Following Intel's roadmap
Apple didn’t walk into its commitment to Intel processors with eyes wide shut. Whatever the reason for the switch—whether it’s because of Intel’s better performance per watt as Steve Jobs said or some of the more complex explanations making their rounds on the Internet—Apple would not have made the move unless it was convinced by Intel that the Santa Clara, Calif., giant’s CPUs were the way of the future.
No one outside of Apple and Intel was privy to the closed door meetings, but the plans for posterity that Intel displayed at its recent developer forum must have gone a long way toward cementing a MacTel reality.
In the macro sense, Intel’s processor roadmap can be pretty much summed up as “More and Smaller.” If you’ll excuse the rhyme, “more” means multi-core—as in, something much like both PowerPCs of a dual-processor G5 on a single piece of silicon. Intel estimates that 70 percent of both its desktop and mobile Pentium-family CPUs will be shipping as multi-core products by next year.
“Smaller” means that the company is moving to chips with traces that will be 65 nanometers apart rather than 90 nanometers as they are now. Less space between traces means more chips per acre of silicon—potentially leading to lower chip prices in a competitive environment—as well as faster speeds.
The Road Ahead
On the micro level, the roadmap gets complicated in a hurry. Intel has more models of processors than Congress has pork-barrel spending projects. Even Intel employees must be confused by the in-house habit of naming core revisions after cities and towns and then marketing them with model numbers that indicate everything from architecture, speed, and cache size to the type of motherboard socket they fit in—not to mention whether the processor is dual-core, supports the EM-64T 64-bit instruction extensions, or features Hyper-Threading.
Though Intel offers a huge variety of processors, the current state of the art 64-bit Intel desktop products are the dual-core Pentium Processor Extreme Edition 840; the dual-core Pentium D 840, 830, and 820; the single-core Pentium 4 in too many 2MB cache, 6xx and 1MB cache 5xx models to list; and the Celeron D in too many 3xx models to list. All run somewhere in between 2.5GHz and 3.8GHz and are 90 nanometers. However, the dual-core Pentiums and one P4-based single-core processor code-named Cedar Mill should be 65-nanometers sometime early in 2006.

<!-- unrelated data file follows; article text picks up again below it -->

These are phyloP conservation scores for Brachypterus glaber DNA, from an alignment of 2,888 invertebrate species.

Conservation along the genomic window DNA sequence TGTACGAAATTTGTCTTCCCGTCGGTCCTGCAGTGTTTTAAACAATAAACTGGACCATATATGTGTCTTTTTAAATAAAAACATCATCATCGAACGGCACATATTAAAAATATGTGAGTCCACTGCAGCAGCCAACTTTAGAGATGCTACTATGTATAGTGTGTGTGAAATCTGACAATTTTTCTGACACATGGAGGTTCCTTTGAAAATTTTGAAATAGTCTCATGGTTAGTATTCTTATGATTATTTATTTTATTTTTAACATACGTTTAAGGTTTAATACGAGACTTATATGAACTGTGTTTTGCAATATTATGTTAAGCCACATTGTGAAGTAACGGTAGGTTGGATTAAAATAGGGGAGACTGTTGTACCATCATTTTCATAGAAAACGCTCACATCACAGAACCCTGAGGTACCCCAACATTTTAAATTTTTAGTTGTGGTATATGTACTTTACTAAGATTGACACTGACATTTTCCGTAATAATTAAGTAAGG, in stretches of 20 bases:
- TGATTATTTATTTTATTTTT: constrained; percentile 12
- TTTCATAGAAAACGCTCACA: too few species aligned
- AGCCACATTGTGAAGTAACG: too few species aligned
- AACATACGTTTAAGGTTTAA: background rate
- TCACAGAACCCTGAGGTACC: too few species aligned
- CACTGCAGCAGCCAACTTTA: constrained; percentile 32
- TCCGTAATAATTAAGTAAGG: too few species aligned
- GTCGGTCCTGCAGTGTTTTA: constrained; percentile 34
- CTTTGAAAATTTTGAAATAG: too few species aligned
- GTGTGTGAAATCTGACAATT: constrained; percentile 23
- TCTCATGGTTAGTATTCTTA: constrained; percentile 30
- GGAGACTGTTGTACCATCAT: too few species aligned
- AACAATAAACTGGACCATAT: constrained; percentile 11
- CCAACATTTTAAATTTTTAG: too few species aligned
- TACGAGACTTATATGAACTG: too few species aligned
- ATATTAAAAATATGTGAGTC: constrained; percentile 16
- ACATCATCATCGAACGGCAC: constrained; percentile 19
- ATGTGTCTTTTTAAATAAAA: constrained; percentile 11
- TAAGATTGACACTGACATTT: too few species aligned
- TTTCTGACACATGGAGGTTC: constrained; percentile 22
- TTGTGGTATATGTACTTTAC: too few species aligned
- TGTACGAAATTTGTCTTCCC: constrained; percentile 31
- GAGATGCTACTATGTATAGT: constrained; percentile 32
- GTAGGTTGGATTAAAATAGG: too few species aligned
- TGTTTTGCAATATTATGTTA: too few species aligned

The Pentium M, Intel’s flagship mobile product, will be supplanted on the high-end sometime in 2006 with a 65-nanometer, dual-core part code-named Yonah. Since both the Pentium M and Yonah are 32-bit chips, it will probably be at least another iteration before you’ll see a 64-bit MacTel notebook.
Intel is the chief designer and supplier of its own chipsets, the auxiliary chips that handle CPU communications, memory, and peripherals. The most recent Pentium chipsets include the 915, 925, 945, and 955 which support PCI Express, DDR2, and main memory up to 4GB with front-side busses running between 500MHz and 1,066MHz. Several of the numerous incarnations also support older DDR but Intel has made the switch far earlier than the rest of the industry—some say too early—and won’t be looking back. The 9xx series seems to be Intel’s chipset choice for the foreseeable future; however, a new mobile chipset code-named Calistoga is being readied to accompany the new Yonah processor to market.
Forecast: Legal Rain
The information Intel has parceled out about its CPUs and chipsets understandably doesn’t extend beyond 2006. However, the introduction of EM-64T, multi-core, PCI Express, and DDR2 are very recent and you shouldn’t any startling announcements for at least a year or two—unless of course it involves Intel rival AMD.
AMD has filed suit against Intel, alleging that Intel indulges in illegal monopolistic practices that have prevented AMD from growing its market share appreciably or selling anything at all to large vendors such as Dell. Which company is in the right or who wins the litigation is largely irrelevant to Apple’s future from a technological standpoint—AMD CPUs are completely x86/Intel compatible. However, a second competitive supplier might lead to cheaper Mactels down the road.